This section bears a reasonable relationship to the legitimate state interests of safety, flexibility in rehabilitation and treatment, and minimizing unacceptably high costs of lifetime incarceration. People v. Strean, 74 P.3d 387 (Colo. App. 2002); People v. Dash, 104 P.3d 286 (Colo. App. 2004).

Indeterminate sentencing for sex offenders does not constitute cruel and unusual punishment. Sex offenses are considered particularly heinous crimes. People v. Dash, 104 P.3d 286 (Colo. App. 2004).

Prisoner has a liberty interest in participation in a statutorily mandated sex offender treatment program. Beebe v. Heil, 333 F. Supp. 2d 1011 (D. Colo. 2004).

In evaluating prisoner’s substantive due process claim, the court must consider whether prison officials were deliberately indifferent to a liberty interest and deprived prisoner of that interest in such a way that the behavior of the governmental officers was so egregious, so outrageous that it may fairly be said to shock the contemporary conscience. The deliberate indifference standard is sensibly employed when actual deliberation is practical. Beebe v. Heil, 333 F. Supp. 2d 1011 (D. Colo. 2004).

Due process must be provided to a convicted sex offender before he can be excluded from such a program. Beebe v. Heil, 333 F. Supp. 2d 1011 (D. Colo. 2004).

The court must consider first, whether prisoner’s exclusion from the treatment program itself constitutes an atypical and significant hardship and, second, whether the failure of the prison officials to provide prisoner with due process before terminating him from sex offender treatment constitutes an atypical and significant hardship. To evaluate whether a prisoner’s freedom has been restrained in a manner that imposes atypical and significant hardship, the court must carefully examine the conditions of the prisoner’s confinement, including the duration and degree of prisoner’s restrictions as compared with other inmates. Beebe v. Heil, 333 F. Supp. 2d 1011 (D. Colo. 2004).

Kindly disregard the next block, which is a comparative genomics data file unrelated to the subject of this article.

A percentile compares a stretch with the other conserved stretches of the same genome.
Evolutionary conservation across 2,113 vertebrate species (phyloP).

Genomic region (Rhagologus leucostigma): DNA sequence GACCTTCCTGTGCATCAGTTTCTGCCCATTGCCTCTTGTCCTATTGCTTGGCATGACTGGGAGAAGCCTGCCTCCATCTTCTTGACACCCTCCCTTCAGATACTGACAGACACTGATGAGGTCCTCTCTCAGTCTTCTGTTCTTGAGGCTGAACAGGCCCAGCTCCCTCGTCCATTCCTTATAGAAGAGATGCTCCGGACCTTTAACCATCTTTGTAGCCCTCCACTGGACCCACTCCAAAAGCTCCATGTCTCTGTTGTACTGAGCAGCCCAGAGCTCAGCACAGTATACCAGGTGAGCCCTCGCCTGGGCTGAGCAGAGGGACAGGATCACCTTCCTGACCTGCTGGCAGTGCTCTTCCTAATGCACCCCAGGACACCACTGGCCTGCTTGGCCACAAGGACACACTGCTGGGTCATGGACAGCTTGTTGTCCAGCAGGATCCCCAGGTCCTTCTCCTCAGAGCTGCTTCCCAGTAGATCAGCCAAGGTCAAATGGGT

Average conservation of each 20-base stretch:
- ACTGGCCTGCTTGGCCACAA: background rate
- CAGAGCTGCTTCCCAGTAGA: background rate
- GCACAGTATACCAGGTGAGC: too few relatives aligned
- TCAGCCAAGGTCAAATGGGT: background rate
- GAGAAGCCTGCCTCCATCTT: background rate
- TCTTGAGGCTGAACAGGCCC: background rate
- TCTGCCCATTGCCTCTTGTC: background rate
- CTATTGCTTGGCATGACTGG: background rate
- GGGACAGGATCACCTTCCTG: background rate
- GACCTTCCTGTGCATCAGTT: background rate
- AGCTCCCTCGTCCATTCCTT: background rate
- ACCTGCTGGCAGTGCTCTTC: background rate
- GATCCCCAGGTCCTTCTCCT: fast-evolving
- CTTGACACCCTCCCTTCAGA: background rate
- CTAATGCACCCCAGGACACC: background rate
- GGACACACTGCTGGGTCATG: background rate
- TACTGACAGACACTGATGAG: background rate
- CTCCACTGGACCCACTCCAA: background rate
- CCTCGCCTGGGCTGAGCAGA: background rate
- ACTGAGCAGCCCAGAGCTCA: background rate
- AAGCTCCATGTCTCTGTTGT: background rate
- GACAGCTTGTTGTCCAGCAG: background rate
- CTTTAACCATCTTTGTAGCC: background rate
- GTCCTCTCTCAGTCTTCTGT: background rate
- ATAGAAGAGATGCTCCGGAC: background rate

This part 10 grants the court discretion to impose an indeterminate sentence with a minimum term that exceeds the maximum of the presumptive range set forth in § 18-1.3-401. This part 10 creates specific sentencing provisions for a specific type of felony, whereas the general sentencing provisions in § 18-1.3-401 create presumptive ranges that apply to general classes of felonies. These sentencing provisions, therefore, supplant the presumptive ranges in § 18-1.3-401. People v. Larson, 97 P.3d 246 (Colo. App. 2004).

If a convicted sex offender is subject to both subsection (1)(a) and the provisions of the habitual criminal statute, both statutes must be reconciled. In such case, the trial court must impose a prison sentence for an indeterminate term of at least three times the upper limit of the presumptive range for the level of offense committed and a maximum of the sex offender’s natural life. People v. Apodaca, 58 P.3d 1126 (Colo. App. 2002).

This section requires the court to give the offender an indeterminate sentence. The phrase “at least” in paragraph (a) of subsection (1) by its plain meaning provides the court with the options to impose either the minimum of the presumptive range or an increased minimum sentence as the minimum period of the indeterminate sentence. People v. Smith, 29 P.3d 347 (Colo. App. 2001); People v. Becker, 55 P.3d 246 (Colo. App. 2002).

Indeterminate sentencing is mandatory for the types of inchoate or completed offenses enumerated in § 18-1.3-1003 (5). People v. Harrison, 165 P.3d 859 (Colo. App. 2007).

Discretionary indeterminate sentencing permits the court to sentence an offender to indeterminate term only if: (1) He or she is convicted of an economic sex crime and (2) an assessment of that offender determines that he or she is likely to commit a sexually violent predator (SVP) offense against a stranger or a groomed victim. People v. Walker, — P.3d — (Colo. App. 2011).

A mental health sex offender specific evaluation satisfies the assessment prong. The assessment was sufficient to determine defendant was likely to commit an SVP offense in the future against a groomed victim. The assessment’s use of the term “significant risk to commit” was the same as “likely to commit”. People v. Walker, — P.3d — (Colo. App. 2011).

Indeterminate sentencing is discretionary and appropriate but only under certain circumstances, including the need for an SVP assessment, for the offenses specified in subsection (4). People v. Harrison, 165 P.3d 859 (Colo. App. 2007).